Most people still prefer the original ending, although a handful of productions, even the ones sung in Italian, have incorporated some of the French ending – such as one by Santa Fé Opera.



    There is a good recording of the French version in the Pathé catalog, with Jean Noté as Comte de Luna, Charles Fontaine as Manrique, Robert Marvini as Fernand, Ketty Lapeyrette as Azucena, Jane Morlet as Léonore, and François Ruhmlmann conducting (reissued by Marston, 52026-2, 2 CDs). As a bonus, this edition features excerpts from another production of the French version with different singers.

    The singers here do a very good job. Belgian Tenor Charles Fontaine starts shaky and has deficient trills, but his voice is warm and powerful, and he seems to impact different tonalities to Manrique's facets: the loyal son, the lover, and the warrior. High baritone Jean Noté, also Belgian, presents a masculine, elegant, and fearsome Comte di Luna. Soprano Jane Morlet's voice is agile enough and conveys good passion. Ketty Lapeyrette's Azucena is a bit too refined rather than raw and violent, but this may be in tune with the Frenchness of this performance (but we do see extensive use of Italianate rubato throughout the recording). Conductor Ruhlmann's reading is sensitive, gives the singers enough space, and never disrupts the flow.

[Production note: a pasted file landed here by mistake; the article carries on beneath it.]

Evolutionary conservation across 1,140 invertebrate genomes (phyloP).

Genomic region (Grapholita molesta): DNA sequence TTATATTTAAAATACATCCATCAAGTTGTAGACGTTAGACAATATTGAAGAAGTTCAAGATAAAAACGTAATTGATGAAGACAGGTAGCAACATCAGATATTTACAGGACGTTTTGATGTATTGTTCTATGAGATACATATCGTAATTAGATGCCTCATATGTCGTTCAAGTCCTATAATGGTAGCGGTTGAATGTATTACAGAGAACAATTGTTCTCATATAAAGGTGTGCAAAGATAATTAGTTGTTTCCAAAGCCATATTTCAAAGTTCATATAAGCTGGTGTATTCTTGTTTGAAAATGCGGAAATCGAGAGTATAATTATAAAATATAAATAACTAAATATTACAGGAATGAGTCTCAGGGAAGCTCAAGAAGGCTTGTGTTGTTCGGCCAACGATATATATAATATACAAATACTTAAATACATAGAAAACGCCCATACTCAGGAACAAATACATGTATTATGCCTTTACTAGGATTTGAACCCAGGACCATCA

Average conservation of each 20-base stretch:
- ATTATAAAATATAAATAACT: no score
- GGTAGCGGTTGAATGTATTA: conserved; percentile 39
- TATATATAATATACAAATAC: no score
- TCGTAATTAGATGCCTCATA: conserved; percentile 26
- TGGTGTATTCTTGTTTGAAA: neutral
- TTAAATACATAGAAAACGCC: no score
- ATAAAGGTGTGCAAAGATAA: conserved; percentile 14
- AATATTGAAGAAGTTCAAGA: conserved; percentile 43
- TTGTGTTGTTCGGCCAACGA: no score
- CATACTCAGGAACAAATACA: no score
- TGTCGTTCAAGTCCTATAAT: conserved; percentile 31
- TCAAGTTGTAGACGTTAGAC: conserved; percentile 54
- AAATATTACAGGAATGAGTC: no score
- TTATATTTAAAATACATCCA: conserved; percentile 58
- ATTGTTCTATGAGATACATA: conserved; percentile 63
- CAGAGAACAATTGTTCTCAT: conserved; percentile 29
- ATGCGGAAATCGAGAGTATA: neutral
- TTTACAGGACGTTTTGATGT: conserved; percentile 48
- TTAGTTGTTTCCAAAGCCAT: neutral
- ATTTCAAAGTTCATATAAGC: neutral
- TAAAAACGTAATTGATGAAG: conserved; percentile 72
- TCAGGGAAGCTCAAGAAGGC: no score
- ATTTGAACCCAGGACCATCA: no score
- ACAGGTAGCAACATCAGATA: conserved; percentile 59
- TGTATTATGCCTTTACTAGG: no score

- Here is a link to a short lecture (27') on Il Trovatore from the University of California San Diego TV, in association with San Diego Opera, delivered by Nick Reveles. In spite of a couple of errors (saying that Verdi's first wife died at childbirth - not true, and making it sound like Leontyne Price only recorded two versions of the opera), it is an interesting piece with illustrations and musical examples on the piano, context, and a brief mention of the discography: http://www.uctv.tv/search-details.aspx?showID=4311